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Hum Mol Genet. 1996 Dec;5(12):1977-87.

Molecular and biochemical analysis of protective protein/cathepsin A mutations: correlation with clinical severity in galactosialidosis.

Author information

1
Department of Genetics, St Jude Children's Research Hospital, Memphis, TN 38105, USA.

Erratum in

  • Hum Mol Genet 1997 Jan;6(1):146.

Abstract

Mutations in the gene encoding lysosomal protective protein/cathepsin A (PPCA) are the cause of the lysosomal disorder galactosialidosis (GS). Depending on age of onset and severity of the symptoms, patients present with either an early infantile (EI), a late infantile (LI), or a juvenile/adult (J/A) form of the disease. To study genotype-phenotype correlation in this disorder, we have analyzed the mutations in the PPCA gene of eight clinically different patients. In two EI and one J/A patient, we have identified four novel point mutations (Val104Met, Leu208Pro, Gly411Ser and Ser23Tyr), that prevent phosphorylation and, hence, lysosomal localization and maturation of the mutant precursors. Two amino acid substitutions (Phe412Val and Tyr221Asn) are shared by five LI patients. These mutations appear to be pathognomonic for this phenotype, and determine the clinical outcome depending on whether they are present together or in combination with other mutations. The latter include a single base deletion and a novel amino acid change (Met378Thr), which generates an additional glycosylation site. Within the LI group, patients carrying the Phe412Val mutation are clinically more severe than those with the Tyr221Asn substitution. This is in agreement with the biochemical behavior of the Asn221-mutant protein, that is, like the Phe412Val protein, phosphorylated, routed to lysosomes and proteolytically processed, but its intralysosomal stability is intermediate between that of wild-type PPCA and Val412-PPCA. Overall, these results may explain the clinical heterogeneity observed in GS patients and may help to correlate mutant allelic combinations with specific clinical phenotypes.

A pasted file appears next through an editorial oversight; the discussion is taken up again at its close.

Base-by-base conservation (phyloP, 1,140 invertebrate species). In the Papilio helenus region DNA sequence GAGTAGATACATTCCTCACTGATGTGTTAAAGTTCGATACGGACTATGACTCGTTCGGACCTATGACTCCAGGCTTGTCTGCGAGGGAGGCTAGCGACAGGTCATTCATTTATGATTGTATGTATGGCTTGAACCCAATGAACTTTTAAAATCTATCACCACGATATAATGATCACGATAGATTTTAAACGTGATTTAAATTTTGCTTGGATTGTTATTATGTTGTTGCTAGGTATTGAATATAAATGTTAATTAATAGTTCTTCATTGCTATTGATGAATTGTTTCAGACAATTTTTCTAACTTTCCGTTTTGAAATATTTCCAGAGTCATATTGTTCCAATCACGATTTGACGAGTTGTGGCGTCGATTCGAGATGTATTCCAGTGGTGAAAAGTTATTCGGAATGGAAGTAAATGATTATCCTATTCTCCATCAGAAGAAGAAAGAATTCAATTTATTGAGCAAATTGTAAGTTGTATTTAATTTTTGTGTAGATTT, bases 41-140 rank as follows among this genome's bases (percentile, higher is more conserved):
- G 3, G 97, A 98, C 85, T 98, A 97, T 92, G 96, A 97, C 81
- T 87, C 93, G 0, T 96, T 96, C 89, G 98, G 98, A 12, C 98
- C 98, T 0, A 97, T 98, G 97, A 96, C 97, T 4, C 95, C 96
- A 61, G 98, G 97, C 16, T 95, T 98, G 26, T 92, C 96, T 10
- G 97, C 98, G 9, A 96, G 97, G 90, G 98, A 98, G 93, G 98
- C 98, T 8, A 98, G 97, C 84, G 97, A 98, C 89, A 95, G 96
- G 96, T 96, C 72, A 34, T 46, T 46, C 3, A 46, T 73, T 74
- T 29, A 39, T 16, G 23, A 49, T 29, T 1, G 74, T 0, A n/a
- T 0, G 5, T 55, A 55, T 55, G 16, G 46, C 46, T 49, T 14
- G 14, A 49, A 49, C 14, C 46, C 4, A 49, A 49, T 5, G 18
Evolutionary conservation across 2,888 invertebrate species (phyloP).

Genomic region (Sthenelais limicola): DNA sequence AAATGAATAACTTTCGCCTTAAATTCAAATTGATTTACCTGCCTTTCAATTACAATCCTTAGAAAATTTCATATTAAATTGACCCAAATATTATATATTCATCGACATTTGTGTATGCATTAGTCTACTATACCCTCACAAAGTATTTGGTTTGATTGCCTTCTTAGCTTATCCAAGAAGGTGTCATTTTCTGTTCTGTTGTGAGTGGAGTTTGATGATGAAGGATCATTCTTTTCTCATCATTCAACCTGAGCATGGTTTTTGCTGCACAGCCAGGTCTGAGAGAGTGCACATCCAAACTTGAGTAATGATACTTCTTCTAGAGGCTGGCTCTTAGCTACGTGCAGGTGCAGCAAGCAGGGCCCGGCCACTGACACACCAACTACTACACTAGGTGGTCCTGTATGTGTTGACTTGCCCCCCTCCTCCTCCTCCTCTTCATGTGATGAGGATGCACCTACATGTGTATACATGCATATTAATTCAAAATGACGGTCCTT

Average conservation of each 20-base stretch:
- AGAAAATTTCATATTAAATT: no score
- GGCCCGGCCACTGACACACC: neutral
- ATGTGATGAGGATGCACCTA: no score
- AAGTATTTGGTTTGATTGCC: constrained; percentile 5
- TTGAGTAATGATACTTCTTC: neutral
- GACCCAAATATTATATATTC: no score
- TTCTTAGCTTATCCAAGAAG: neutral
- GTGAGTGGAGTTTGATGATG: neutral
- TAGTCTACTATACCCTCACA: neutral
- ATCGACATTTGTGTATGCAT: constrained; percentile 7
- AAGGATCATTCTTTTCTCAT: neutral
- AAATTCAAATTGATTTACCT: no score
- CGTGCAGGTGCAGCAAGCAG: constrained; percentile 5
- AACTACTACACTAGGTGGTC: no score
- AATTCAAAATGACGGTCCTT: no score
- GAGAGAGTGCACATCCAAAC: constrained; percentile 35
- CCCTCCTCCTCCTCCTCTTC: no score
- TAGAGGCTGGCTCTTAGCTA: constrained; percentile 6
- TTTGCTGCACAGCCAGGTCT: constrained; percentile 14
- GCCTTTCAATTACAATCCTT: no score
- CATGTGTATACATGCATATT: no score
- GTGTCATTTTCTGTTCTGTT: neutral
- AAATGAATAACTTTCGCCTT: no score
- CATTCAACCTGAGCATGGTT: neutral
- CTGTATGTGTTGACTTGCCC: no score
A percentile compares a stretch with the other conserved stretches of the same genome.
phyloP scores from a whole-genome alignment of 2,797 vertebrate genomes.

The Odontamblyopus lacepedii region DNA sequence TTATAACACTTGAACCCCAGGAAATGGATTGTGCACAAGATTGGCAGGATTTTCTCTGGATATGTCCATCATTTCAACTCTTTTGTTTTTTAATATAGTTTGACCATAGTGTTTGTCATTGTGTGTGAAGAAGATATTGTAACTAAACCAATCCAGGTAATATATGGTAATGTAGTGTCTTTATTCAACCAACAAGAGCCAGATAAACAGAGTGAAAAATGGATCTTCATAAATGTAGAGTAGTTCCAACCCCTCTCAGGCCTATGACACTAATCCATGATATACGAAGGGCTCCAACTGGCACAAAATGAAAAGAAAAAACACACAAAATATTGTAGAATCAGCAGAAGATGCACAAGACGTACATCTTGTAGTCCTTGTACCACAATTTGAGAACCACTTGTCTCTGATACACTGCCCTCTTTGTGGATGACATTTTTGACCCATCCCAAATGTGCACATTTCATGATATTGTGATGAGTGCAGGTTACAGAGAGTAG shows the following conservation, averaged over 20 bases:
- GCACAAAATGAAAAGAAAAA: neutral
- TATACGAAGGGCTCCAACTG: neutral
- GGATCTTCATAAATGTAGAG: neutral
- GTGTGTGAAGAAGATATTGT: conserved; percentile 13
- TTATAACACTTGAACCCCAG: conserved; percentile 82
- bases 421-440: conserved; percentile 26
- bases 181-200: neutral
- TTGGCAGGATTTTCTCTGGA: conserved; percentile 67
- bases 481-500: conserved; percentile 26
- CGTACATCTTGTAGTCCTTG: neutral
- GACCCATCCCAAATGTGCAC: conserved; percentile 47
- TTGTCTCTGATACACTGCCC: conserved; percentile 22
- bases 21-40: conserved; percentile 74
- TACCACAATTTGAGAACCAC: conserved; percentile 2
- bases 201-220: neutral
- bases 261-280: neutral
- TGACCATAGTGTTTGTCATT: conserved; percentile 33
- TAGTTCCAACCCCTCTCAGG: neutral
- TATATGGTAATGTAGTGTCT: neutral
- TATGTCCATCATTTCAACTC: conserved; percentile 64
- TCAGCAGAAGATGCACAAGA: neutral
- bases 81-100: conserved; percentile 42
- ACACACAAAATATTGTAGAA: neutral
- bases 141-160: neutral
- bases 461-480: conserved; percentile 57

PMID:
8968752
[Indexed for MEDLINE]

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